How are shares/stocks classified?Stocks are usually classified according to their characteristics. Some are classified according to their growth potential in the long run and the others as per their current valuations. Similarly, stocks can also be classified according to their market capitalization. The following is a broad classification of the stocks. The classifications are not rigid and no rules are laid down anywhere for their classification. The classifications are the ones, which are widely used and accepted.
Classification according to Growth and Value:Growth Stocks: Growth stocks are stocks that would offer high returns in the long run. Usually, these are companies that might be medium to large in size and might have invested in capacity expansion or new ventures, which would give returns in future. Hence the investor would have to wait to get returns. However, the returns from these stocks can be very high depending on the success of the new capacity or new project.
Value Stocks: Value stocks are stocks, which are currently undervalued due to down side pull by overall market weakness or for other reasons. The value stocks might be currently undervalued but the company fundamentals tend to be intact and there are usually no changes in the profitability or business model of the company. These stocks, due to their current and temporary under valuation represent opportunities. Investors, who can identify such stocks, can invest in them with minimum risk and get decent returns once the stock price moves up either because of overall market improvement or because of regained buying interest in that stock.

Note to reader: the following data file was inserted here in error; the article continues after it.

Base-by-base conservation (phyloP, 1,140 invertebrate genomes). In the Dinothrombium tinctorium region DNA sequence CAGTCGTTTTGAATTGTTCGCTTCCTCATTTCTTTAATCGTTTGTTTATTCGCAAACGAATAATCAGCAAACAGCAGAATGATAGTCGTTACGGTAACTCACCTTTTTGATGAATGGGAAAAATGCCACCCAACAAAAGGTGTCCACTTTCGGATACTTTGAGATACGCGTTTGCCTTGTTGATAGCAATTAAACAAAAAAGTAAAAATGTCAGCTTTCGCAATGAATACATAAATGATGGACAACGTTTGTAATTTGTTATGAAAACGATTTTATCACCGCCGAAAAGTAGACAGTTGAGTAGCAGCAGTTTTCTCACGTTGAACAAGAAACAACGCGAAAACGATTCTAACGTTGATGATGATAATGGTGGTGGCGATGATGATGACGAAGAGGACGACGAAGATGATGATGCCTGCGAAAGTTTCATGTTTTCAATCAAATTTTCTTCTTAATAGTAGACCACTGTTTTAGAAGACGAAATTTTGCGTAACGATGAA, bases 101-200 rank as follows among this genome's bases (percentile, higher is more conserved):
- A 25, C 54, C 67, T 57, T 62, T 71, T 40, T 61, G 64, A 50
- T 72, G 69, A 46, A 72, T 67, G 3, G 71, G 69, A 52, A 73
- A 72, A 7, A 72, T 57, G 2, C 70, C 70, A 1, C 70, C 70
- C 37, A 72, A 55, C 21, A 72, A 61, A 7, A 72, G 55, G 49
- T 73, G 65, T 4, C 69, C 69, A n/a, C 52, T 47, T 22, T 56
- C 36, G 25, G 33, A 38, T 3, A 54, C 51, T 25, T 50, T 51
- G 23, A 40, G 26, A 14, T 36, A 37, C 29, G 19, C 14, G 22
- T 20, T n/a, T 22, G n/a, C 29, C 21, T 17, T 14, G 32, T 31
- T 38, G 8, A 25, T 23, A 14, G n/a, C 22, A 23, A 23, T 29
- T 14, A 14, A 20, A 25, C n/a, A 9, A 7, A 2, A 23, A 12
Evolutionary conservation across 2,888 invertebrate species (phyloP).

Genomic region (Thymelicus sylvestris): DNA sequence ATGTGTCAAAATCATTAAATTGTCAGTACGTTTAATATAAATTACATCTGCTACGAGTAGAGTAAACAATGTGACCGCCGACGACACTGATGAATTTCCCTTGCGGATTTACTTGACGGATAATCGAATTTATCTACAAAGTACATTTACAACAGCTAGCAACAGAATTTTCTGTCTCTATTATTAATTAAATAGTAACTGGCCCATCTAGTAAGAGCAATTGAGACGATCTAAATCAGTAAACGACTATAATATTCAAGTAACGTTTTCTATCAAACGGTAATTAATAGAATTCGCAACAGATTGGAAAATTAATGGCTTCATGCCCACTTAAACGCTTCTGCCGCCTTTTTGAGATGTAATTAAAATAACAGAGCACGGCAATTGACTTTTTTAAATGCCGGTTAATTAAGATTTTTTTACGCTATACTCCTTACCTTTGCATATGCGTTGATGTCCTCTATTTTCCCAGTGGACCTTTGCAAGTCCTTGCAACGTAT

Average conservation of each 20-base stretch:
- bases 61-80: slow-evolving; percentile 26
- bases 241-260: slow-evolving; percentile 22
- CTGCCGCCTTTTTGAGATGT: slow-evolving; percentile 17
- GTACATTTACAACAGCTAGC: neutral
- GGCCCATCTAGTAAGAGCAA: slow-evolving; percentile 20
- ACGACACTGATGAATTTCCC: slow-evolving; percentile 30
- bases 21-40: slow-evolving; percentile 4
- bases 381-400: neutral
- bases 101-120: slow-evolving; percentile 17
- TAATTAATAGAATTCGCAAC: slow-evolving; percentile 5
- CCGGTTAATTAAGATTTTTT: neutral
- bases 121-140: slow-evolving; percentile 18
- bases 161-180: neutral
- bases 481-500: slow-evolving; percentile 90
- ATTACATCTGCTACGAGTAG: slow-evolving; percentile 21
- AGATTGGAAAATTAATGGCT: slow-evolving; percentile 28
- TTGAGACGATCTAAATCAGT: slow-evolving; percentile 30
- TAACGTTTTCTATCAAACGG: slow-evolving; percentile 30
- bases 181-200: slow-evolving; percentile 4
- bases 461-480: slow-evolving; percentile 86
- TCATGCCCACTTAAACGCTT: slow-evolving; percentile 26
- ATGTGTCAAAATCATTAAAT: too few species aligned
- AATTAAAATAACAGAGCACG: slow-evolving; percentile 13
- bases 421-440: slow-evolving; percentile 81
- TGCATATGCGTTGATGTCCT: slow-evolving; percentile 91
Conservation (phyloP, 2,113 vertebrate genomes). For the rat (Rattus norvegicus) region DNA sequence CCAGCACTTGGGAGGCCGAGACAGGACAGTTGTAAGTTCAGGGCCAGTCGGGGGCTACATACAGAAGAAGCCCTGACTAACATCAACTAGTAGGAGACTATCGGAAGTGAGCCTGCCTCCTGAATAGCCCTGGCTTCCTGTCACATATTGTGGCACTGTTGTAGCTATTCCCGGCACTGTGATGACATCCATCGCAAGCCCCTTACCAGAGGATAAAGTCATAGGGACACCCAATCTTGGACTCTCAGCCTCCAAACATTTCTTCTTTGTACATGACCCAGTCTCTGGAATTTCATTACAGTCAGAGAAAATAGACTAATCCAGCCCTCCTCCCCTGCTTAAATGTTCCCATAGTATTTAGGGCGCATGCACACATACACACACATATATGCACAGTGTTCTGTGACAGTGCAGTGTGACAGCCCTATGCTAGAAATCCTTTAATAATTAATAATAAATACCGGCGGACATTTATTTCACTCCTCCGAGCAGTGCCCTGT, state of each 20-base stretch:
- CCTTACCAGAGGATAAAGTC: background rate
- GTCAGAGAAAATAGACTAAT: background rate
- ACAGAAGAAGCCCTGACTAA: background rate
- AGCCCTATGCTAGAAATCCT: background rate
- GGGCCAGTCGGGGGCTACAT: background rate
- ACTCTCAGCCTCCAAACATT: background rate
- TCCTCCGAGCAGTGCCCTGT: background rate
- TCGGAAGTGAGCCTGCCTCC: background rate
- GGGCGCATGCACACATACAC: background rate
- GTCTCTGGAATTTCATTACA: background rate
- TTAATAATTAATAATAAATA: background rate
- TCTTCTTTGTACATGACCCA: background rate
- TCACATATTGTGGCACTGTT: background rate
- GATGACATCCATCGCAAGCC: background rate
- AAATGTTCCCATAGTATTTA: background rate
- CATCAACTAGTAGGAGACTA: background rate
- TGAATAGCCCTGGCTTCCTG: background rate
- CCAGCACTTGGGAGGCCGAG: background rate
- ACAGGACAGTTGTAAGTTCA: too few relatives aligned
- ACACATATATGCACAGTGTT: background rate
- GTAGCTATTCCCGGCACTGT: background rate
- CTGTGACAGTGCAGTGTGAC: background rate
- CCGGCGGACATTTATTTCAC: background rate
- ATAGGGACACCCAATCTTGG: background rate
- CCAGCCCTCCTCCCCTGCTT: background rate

Classification according to Large, Mid and Small:Large Cap Stocks: Large Cap Stocks are stocks whose market capitalization is large. Usually these are companies, which have established business models and have grown big over the years. These companies have stable business models and thus pose lesser risk to the investors. Due to their less risk and stability in the business model, many investors invest in such companies. The demand for such stocks is high and hence they have high liquidity.
Mid Cap Stocks: Mid Cap Stocks are stocks whose market capitalization is medium. These are medium sized companies probably ancillaries to the large cap companies or regional companies having few products catering to fewer markets. These companies might or might not have established business models. However, due to their small size models, they carry more risk than large cap companies. The liquidity is less compared to the large cap companies.
Small Cap Stocks: Small Cap Stocks are stocks whose market capitalization is small. These are small regional or local companies catering to either mid or large companies. Mostly, the business of these companies depends on the business of the mid and large cap companies. This makes them small ancillaries and due to full or partial dependence on mid and large sized companies, the risk is high. The demand for such stocks is low and hence the liquidity is low.
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